When is an offer accepted? When can the offeror rescind (take back) the offer?
In contract law, there is a doctrine called the “mailbox rule.” This applies to the offer and to the acceptance. According to the rule, an offer is made once it reaches the offeree. Up until that point, the offeror may rescind it. An acceptance is made once the offeree “sends” it, regardless of whether the offeror has received it. That means that once the offeree puts the acceptance letter “in the mailbox,” the contract is formed, and therefore enforceable in court. The offeror can no longer rescind it. What can the offeror do to protect itself?
Although a party (the offeree) may accept an offer in any form (email, letter, telephone call, etc.), the offeror may require that acceptance be made only in a particular form. For example, the offeror may require that acceptance be made only by the hand delivery of an acceptable letter to a specified individual. Just remember that while this seems straight-forward, you may have layers of offers, acceptances, counteroffers, and “invitations to make an offer” that you have to contend with. Let us help you from the beginning to avoid expensive litigation in the future.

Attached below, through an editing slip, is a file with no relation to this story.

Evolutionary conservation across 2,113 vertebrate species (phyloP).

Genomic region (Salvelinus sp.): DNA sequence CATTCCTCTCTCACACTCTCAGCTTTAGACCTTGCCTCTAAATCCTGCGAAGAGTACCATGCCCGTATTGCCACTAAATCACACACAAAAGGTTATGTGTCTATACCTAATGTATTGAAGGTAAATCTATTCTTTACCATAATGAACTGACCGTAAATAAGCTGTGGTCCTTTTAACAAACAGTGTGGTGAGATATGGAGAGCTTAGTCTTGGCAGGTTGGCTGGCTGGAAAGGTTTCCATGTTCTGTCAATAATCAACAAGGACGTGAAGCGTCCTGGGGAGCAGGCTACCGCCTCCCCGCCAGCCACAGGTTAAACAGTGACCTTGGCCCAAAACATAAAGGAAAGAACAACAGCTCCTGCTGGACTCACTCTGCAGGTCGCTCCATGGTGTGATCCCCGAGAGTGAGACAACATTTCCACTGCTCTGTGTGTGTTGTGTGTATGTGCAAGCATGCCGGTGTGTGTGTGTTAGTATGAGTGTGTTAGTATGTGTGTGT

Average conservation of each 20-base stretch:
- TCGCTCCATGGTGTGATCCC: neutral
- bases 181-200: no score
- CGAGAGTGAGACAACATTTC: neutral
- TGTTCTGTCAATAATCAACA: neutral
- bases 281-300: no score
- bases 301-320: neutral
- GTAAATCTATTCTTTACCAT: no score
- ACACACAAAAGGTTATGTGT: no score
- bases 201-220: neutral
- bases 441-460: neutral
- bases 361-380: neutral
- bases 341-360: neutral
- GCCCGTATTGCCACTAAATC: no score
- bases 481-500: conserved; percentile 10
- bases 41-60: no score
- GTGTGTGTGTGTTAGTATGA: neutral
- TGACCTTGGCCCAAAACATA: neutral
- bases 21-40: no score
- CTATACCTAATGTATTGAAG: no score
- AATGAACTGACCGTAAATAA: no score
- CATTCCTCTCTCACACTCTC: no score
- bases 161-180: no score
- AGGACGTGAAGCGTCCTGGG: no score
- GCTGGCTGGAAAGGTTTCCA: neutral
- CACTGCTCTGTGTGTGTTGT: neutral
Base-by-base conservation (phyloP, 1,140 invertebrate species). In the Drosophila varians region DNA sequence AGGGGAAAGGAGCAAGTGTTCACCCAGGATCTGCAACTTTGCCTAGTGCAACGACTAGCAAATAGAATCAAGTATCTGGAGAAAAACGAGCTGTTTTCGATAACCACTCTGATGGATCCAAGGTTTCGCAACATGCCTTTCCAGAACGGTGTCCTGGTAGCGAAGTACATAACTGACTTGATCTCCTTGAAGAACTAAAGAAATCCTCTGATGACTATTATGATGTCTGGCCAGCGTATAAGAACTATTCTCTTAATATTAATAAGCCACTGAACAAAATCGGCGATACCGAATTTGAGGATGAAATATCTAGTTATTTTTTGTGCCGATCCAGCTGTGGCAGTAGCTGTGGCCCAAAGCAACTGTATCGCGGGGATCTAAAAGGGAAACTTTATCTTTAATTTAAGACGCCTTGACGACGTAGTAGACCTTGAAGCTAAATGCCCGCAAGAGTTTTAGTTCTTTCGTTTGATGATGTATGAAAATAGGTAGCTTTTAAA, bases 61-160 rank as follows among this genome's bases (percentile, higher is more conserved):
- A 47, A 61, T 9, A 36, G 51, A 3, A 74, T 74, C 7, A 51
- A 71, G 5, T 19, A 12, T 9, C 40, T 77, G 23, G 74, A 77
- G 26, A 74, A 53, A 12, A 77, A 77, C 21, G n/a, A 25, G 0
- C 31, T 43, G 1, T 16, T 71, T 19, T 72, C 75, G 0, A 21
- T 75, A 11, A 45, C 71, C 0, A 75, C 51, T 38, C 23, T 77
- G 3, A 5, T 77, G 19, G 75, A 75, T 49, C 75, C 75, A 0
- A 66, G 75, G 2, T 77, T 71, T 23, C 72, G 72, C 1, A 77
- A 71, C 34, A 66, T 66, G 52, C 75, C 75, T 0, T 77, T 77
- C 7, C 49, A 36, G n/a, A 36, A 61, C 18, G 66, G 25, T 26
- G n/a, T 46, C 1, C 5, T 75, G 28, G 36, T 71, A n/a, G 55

If you are the offeror and are looking for ways to get out of an offer, there are four ways to do it. First, the other party (the offeree) can agree to cancel the contract. Second, you can rescind it before an acceptance. Third, you can get out of an offer by the offeree rejecting your offer. But remember, under the UCC, just because different or additional terms are included does not mean that an offer is rejected. The fourth way you can get out of a contract is by operation of law. For example, your contract can specify that an offer is valid until a certain date. Otherwise, a court will likely construe (read into) your contract to imply that an offer is open for a reasonable amount of time. This reasonableness would be based on past course of dealings between you and the other party, industry standards, and general good faith and fair dealings. Adding a “time is of the essence” clause might influence a court to find that the reasonable amount of time is not as long as the other party supposed it would be.